At first glance, Village Coffee has all the trimmings of a classic coffee house, from the colorful walls hung with local artwork to the to the exposed brick and the whirr or the espresso machine. But behind all that is a full menu of eclectic cuisine. That menu presents crispy pressed paninis as well as a handful of Indian-inspired dishes made with tender cuts of lamb. Open early and on into the evening, the shop makes BLTs, cups of coffee, and specialty beverages, such as a peanut butter hot chocolate.
Though the idea of shared plates most often conjures up images of dainty Spanish tapas, the communal meals at Lalibela Ethiopian Restaurant are hardly suitable for passing. Instead, everyone sits around and digs right into a giant platter called a beyainatu, which translates to “a little bit of this, and a little bit of that.” Diners tear off pieces of flat, spongy bread known as injera and scoop up dollops of rich stews. Ethiopia’s signature dish, doro wat, is a mouth-warming union of chicken, traditional berbere spices, and hard-boiled egg. Each entree comes paired with two vegan sides, such as the curried vegetables of tikil gomen or the slow-cooked chickpeas and herbs of shiro. The chefs work particularly well with lamb and seafood, which best show off delicate hints of sautéed herbs and chilis.
Tortilla Sunrise’s gastro gurus imbue succulent meats and fresh vegetables with authentic south-of-the-border flair to create a menu of Mexican favorites. Feasting duos and foursomes can race to solve Pythagorean’s theorem with a basket of right-angled, homemade tortilla chips dunked in fresh red salsa and delivered straight to their door. Succulent cuts of beef, chicken, or lamb mix with a garden of fajita peppers and onions to allay stomach abandonment issues, and a cheesy plate of three enchiladas arrives stuffed with beef, chicken, pork, chorizo, or vegetables, and doused in the chef’s signature sauce. In addition to delivery, patrons can also place an order and carry out their fare on the way back from work or a peace-treaty signing that ran late.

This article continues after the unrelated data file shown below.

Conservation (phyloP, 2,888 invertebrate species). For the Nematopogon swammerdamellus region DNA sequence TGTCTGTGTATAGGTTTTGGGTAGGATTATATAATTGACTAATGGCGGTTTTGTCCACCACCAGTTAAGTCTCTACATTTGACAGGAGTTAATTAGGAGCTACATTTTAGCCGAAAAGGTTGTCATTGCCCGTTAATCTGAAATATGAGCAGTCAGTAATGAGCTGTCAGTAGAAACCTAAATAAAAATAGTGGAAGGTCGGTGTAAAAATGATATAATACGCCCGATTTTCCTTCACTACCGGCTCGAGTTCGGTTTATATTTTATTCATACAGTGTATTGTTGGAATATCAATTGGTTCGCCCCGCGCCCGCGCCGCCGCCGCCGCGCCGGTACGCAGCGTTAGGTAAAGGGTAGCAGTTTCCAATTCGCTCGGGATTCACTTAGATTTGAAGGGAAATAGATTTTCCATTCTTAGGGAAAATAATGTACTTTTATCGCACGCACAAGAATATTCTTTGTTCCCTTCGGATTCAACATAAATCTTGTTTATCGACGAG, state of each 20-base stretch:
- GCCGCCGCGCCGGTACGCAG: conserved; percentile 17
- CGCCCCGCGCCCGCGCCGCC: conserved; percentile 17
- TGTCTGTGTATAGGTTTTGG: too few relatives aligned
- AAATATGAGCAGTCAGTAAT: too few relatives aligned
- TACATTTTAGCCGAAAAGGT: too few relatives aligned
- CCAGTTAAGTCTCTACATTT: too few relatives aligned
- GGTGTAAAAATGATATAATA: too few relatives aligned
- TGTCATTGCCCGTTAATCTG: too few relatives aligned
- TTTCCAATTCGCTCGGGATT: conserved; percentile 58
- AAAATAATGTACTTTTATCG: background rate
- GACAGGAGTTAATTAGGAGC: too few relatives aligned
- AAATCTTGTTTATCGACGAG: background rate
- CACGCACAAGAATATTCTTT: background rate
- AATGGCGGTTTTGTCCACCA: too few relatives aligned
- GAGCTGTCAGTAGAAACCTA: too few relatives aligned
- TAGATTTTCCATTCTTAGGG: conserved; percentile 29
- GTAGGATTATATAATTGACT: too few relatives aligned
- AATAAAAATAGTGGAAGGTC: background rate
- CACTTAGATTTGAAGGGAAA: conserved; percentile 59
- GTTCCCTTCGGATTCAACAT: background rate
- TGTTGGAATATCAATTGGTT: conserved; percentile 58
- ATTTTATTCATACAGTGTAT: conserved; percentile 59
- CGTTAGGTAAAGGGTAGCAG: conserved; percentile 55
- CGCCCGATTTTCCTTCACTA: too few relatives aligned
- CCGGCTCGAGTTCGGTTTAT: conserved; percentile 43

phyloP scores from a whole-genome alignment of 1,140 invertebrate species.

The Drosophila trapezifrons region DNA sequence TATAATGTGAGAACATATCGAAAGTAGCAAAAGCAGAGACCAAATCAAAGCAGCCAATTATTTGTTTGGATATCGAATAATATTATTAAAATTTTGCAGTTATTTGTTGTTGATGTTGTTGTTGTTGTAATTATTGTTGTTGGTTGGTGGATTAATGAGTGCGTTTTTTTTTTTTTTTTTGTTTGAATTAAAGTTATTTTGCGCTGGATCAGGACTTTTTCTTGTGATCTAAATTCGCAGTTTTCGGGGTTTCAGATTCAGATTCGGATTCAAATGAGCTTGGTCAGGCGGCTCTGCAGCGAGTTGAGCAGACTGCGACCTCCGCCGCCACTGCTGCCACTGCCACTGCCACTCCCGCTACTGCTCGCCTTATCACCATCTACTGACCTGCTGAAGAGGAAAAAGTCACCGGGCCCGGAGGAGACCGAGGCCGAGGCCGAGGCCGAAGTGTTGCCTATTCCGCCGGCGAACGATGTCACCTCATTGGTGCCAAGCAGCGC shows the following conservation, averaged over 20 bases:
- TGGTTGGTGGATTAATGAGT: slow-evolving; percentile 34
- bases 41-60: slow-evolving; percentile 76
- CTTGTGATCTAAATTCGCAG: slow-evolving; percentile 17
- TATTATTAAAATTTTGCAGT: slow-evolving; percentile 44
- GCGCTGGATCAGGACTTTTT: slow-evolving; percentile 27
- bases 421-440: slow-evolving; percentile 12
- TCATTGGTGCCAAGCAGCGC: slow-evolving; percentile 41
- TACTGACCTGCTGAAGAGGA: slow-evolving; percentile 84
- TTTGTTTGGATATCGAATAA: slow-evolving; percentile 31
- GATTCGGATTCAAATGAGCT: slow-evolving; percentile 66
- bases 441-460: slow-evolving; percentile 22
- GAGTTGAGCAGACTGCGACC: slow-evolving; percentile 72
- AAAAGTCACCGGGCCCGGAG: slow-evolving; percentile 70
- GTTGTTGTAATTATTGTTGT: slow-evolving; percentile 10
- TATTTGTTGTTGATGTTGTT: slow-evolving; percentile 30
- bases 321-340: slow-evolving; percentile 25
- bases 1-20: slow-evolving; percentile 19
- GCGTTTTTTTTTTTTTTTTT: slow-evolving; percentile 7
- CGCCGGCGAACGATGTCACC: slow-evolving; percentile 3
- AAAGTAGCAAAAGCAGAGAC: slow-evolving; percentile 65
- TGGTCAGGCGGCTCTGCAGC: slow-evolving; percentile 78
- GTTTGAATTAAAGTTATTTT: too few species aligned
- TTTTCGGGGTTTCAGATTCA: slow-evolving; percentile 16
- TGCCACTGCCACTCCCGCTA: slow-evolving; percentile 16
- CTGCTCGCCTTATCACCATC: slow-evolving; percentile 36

Carrying a pita, a diner approaches a salad bar brimming with pickled condiments, crunchy vegetables, and sauces. Without even speaking to someone behind the counter, the diner lifts the spoon and festoons a pita with a pile of fresh toppings, ready to start the meal anew. At most restaurants, this could get you kicked out, but at Maoz Vegetarian, it’s not only overlooked, but also encouraged. After choosing from such vegetarian and vegan-friendly options as gluten-free falafel and vegan shawarma atop pita pockets or salads, diners head to the stainless-steel salad bar. Belgian fries—a thick-cut version of their french cousins—and mounds of sweet-potato fries complement sandwiches and salads along with green-chili sauce, tahini, yogurt sauce, and salsa for dipping and boosting the self-esteem of napkins.
While feasting, diners sit atop benches at long, shared tables that emulate the communal lunch joints of old in the unabashedly modern chain of restaurants, which was founded in Amsterdam two decades ago. Mirroring the eatery’s fresh, stylish food, the interior at Maoz features green tiled walls and steel fixtures illuminated by hanging lamps.
Maoz is most famous for its expansive salad bar, but its falafel ($4.95)—a home-baked pita bread filled with crispy, handmade balls of vitamin-rich chickpeas, fresh spices, and vegetables—lends itself better to a leisurely lunchtime eat-and-amble through the nearest park. You can build off the falafel's delicious base with a splash of hummus, eggplant, baba ganoush, avocado, and more ($0.50–$1/add). Pair it with Belgian fries and sauce, side salad, sweet potato fries, or seasonal soup ($3–$4), and wash it all down with fresh-squeezed orange juice.